This destructive process makes Broforce one of the few games where it’s just as exciting to fail as to succeed. Watching the chaos spin out of control is a huge part of the appeal, and if you don’t survive it will still bring a smile. Throw in co-operative play and the disasters become even more ridiculous. Imagine rushing through the jungle with four players, accidentally triggering every explosion in your path, barely dodging enemy blasts. Then you stand below the escape chopper… only to see a gasoline tank you shot earlier fling into the air and blow it from the sky. Causing it to land directly on your heads. In most games, that would lead to a moan of frustration before reloading. In Broforce, it feels like you unlocked an achievement.
That’s not to say Broforce is without frustration. Between high enemy numbers, spinning chainsaw blades, and one-hit kills, you’ll likely lose a few bros in the time it takes to spell “acceptable losses”. What’s worse, you can’t choose which Bro you play as each level – which means you might get a useless weapon/grenade combo for the obstacle you’re currently facing. And while local multiplayer is a blast, it’s no less confusing, especially if you lose track of which bro you’re controlling on-screen. Watching elaborate deaths unfold is only fun when you can tell what’s happening after all.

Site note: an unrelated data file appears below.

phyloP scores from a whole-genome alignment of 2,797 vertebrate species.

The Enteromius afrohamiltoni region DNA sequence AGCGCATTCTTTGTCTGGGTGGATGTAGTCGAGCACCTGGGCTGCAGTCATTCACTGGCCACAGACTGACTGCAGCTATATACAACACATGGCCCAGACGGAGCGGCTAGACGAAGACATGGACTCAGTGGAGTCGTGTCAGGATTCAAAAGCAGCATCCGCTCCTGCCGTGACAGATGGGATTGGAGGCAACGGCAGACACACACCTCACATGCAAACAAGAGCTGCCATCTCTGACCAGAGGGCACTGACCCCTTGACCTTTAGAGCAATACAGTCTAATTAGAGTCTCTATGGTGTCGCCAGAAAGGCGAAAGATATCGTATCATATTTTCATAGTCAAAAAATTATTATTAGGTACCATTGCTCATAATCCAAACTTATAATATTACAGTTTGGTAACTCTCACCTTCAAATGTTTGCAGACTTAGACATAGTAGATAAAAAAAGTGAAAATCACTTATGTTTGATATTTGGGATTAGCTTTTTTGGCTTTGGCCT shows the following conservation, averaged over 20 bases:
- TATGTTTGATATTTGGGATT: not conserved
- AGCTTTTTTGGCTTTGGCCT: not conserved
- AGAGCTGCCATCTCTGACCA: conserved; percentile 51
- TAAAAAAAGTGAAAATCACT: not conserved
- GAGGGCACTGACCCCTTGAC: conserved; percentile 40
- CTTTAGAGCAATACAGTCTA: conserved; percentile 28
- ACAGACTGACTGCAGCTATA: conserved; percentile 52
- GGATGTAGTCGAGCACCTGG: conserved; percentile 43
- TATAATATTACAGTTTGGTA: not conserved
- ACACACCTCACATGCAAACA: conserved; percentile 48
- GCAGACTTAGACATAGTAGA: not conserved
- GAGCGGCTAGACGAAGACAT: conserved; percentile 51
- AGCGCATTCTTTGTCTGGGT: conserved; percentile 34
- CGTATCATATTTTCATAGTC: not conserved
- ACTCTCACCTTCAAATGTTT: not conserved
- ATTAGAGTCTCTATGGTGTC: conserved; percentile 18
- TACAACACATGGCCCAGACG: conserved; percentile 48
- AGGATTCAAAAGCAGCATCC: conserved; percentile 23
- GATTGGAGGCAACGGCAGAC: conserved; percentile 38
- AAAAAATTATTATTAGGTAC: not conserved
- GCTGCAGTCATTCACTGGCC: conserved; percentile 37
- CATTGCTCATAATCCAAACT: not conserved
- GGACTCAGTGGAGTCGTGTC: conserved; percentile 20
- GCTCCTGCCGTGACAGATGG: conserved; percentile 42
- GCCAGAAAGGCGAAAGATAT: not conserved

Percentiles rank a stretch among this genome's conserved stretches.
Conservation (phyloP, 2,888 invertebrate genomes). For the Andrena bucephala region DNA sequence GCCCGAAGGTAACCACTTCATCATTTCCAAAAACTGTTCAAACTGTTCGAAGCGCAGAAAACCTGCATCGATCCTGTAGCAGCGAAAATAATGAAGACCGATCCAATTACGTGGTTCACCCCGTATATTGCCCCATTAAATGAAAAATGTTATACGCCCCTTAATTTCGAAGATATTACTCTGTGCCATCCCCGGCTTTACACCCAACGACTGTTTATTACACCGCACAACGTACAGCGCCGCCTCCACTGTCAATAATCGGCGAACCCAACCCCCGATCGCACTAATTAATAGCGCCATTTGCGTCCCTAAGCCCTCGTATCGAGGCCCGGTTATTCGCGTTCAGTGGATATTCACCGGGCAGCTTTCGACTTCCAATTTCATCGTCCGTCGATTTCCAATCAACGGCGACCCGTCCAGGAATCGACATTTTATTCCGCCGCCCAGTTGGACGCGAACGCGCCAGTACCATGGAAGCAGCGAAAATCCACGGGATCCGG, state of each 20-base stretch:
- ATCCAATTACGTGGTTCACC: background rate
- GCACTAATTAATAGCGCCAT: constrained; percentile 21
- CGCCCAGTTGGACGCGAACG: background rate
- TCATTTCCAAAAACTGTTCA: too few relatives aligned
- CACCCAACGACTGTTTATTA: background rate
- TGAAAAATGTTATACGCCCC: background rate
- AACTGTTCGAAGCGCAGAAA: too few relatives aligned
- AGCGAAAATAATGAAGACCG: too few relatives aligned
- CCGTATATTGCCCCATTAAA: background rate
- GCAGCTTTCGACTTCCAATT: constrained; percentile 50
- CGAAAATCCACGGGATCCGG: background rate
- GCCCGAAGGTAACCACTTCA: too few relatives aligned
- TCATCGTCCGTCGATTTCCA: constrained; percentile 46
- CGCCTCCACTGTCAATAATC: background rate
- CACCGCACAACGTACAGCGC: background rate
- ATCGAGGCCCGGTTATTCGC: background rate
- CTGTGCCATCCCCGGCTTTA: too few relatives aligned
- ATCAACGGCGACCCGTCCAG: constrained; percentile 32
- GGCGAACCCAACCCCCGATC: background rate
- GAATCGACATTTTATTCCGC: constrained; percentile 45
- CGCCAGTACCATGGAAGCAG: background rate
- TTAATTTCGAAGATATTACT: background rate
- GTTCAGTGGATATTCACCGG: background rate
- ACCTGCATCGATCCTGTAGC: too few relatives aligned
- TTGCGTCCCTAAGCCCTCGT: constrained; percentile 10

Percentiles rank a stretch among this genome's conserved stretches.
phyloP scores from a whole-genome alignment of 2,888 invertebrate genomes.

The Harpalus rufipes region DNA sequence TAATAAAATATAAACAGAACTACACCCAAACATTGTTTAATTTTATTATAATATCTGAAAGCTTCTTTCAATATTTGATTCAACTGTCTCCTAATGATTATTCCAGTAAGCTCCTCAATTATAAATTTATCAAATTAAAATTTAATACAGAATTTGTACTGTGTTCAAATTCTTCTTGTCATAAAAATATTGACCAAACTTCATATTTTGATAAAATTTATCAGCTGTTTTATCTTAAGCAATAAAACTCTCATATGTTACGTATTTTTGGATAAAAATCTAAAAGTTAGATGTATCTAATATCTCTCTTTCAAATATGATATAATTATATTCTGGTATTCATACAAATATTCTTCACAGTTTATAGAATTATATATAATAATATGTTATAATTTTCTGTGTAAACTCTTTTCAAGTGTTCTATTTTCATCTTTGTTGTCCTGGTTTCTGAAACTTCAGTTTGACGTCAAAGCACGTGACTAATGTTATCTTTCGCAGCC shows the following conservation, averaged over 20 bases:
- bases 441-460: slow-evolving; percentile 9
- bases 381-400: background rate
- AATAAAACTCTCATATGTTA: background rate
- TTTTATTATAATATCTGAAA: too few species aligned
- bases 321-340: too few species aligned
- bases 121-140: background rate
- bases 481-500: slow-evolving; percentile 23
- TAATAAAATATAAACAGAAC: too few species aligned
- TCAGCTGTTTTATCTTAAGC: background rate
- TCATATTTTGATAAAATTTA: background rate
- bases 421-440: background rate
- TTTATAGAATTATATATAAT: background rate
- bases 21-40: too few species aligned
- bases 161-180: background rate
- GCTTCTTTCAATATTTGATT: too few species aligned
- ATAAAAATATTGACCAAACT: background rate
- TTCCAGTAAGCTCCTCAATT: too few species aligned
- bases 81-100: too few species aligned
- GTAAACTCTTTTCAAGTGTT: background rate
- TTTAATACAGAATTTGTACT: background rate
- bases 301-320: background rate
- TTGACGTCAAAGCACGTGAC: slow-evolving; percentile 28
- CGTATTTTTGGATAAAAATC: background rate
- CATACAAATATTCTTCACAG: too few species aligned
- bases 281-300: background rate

That said, the frustration is mitigated with short levels and reload times, giving you fresh opportunities to blast through enemies. Meanwhile, the lack of player choice means you might find a useful ability you hadn’t previously thought of. (MacBrover might not be my favorite character, but his plantable TNT sticks pulled me out of more than one jam.) And of course, once you finally grab the chopper ladder and escape a punishing level, you’ll feel an immense level of satisfaction usually reserved for getting married or graduating from college.
And I’ve barely scratched the surface of Broforce‘s appealing elements. Level design is top-notch, balancing random chaos with edge-of-your-seat action strategy. Enemy types are varied and charming, from your standard terrorist thug, to chain-gun heavies, to attack dogs. And just when your standard Vietnam environments are getting old, Free Lives mixes up the formula. Crime-filled cities, Alien-infested hives, and the grisly underworld of Hell await you, each with unique enemies and new game mechanics.
I have played through Broforce multiple times in Early Access. I played it again for this review. Each time was an absolute joy, whether in single-player or co-op. Broforce was already a benchmark for Early Access gaming, and it’s even better in its finished state.
Play this game. Play it for America.
Bottom Line: Broforce is a silly, but sincere love letter to iconic action movies, refined to perfection with rich environments and wonderfully-crafted enemies. Even when you’re killed by an out-of-control explosion which you triggered, you’ll be having an absolute blast with this game.